Ted Kawalerski: The lure of the river
Making a 20-year passion flow to profit
By Martha Blanchfield
Photographer Ted Kawalerski’s new 60-image exhibit at the Beacon Institute in Upstate New York showcases his 20-year love affair with the Hudson River and life among the people who live along its shores.
When he began to photograph the river in the late 1980s, Kawalerski viewed the it as a personal project rather than a commercial endeavor. “As a resident of Sleepy Hollow, N.Y., on the Hudson River 25 miles north of Manhattan, photographing the water and its surroundings was a natural,” says Kawalerski. “I would shoot whatever inspired me, and work on this project as much as my schedule allowed. There would be days, even weeks, when I could not break from my clients to pursue the river project, but I would always return. The pursuit became a creative escape where I could explore my photographic interests without boundaries.”
Navigating Kawalerski’s river
The Hudson River extends from Lake Tear of the Clouds in the Adirondacks to Lower Manhattan, a distance of 315 miles. Kawalerski’s collection of images, a 50-50 mix of landscapes and portraits, captures the essence of life in such river towns as Croton-On-Hudson and Tarrytown in New York and Jersey City, N.J.
“The images are gritty and show life the real way, which is not always beautiful. Each captures the essence of being in the moment at the site. The Hudson River area is most often portrayed in a romantic and pastoral genre, and even though this is the pervasive context, there is a parallel reality of industrial and often decrepit shoreline,” comments the photographer.
Kawalerski often visited with each subject several times before lifting the camera. The result is a collection of stories told through the eyes of those who invited him into their lives. An important feature of this body of work is that it’s portrayed only in black and white. “I did not want to replicate any romantic painterly styles; after researching the photographs that had already been made, I discovered that there were very few collections of black and white images. On a very basic and intuitive level, this approach always seemed right,” says the photographer.
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“I feel it can be to a photographer’s advantage to maintain personal photography projects along with commercial work, and this helped inspire me,” says Kawalerski. As his Hudson River collection grew, he began to consider ways to share the photographs. Two obvious outlets were publishing them in a book and launching an exhibition. “When I started the work, I did not intend on making the Hudson River photos a commercially profitable endeavor. I was shooting for the love and passion, and was fueled by the positive comments and response received when I showed images to others who had also had a love for the river. My advice to anyone in a similar situation is to allow the passion to lead you and let your eyes be the guide. Shooting without restraint or guideline can be liberating, and may even give you your best work.”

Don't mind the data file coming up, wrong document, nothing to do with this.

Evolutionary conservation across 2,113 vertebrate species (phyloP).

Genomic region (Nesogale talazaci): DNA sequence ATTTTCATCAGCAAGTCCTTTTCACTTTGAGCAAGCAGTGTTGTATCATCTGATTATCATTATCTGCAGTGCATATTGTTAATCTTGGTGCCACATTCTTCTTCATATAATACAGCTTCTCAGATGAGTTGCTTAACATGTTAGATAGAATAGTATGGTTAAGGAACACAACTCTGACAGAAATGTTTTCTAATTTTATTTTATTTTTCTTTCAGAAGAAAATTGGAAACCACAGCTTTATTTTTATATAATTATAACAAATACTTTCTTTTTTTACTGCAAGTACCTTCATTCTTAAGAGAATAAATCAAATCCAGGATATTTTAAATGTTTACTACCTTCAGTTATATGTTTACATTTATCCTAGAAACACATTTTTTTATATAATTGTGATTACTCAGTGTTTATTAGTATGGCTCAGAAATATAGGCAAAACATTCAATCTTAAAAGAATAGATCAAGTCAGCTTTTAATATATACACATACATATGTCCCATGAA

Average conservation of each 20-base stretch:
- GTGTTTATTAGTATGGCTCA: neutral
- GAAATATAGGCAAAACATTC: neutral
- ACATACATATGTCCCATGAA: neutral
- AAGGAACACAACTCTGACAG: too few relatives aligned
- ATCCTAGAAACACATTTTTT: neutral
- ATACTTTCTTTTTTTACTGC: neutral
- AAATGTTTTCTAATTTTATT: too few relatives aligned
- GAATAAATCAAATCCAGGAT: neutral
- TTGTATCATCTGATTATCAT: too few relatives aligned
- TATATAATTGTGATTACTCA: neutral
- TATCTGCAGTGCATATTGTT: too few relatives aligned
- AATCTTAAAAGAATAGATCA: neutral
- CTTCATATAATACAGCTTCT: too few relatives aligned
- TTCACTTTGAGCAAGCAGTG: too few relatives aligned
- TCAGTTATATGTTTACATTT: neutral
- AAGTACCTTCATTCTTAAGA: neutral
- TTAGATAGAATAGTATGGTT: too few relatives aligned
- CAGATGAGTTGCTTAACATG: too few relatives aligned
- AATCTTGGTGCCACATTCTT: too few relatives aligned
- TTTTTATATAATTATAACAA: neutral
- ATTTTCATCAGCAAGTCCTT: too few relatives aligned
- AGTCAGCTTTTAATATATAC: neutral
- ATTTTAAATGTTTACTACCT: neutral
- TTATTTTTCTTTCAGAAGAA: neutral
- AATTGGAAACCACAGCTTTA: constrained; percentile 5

A successful veteran commercial photographer who doesn’t need to rely on income from books or fine-art prints, Kawalerski admits that before fully committing to spinning the Hudson River project into a commercial endeavor, he did a significant amount of market research. “I looked into what had been done before. There are many books featuring images of the Hudson River, but in my opinion, most over-romanticized the subject. What I photographed was the grit and real life. It’s a view taken along the river’s line that captures pastoral at the north end and Manhattan’s flurry to the south, the grand to the grime, and everything in between. There is great diversity along this stretch of river in America and I tried to capture that.”
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He continues, “Taking a solid, well-organized and comprehensive personal project and converting it to a commercial project takes diligence, business skills and contacts. Not every project is worthy of reproduction for the masses. I was fortunate to have a successful commercial career that allowed me the freedom to pursue personal work for many years.”
But merely having the time and freedom to be creative is just one side of the equation. For commercial success, Kawalerski stresses the importance of constantly cultivating new business and continuing to build rapport with existing clients. “I have noticed that now more than ever the photography market is run by people who are constantly changing jobs. This changeover, combined with rapid shifts in technology, is truly making it more difficult for photographers to not only break through the noise, but also to stay at the top of the list. Photographers need to engage in public relations and marketing, and I view this promotional effort furthering the Hudson River as a key component to help me stay ‘top of mind.’ I would recommend to anyone several years into their photo career to start exploring additional avenues within the market.”
A personal project’s commercial viability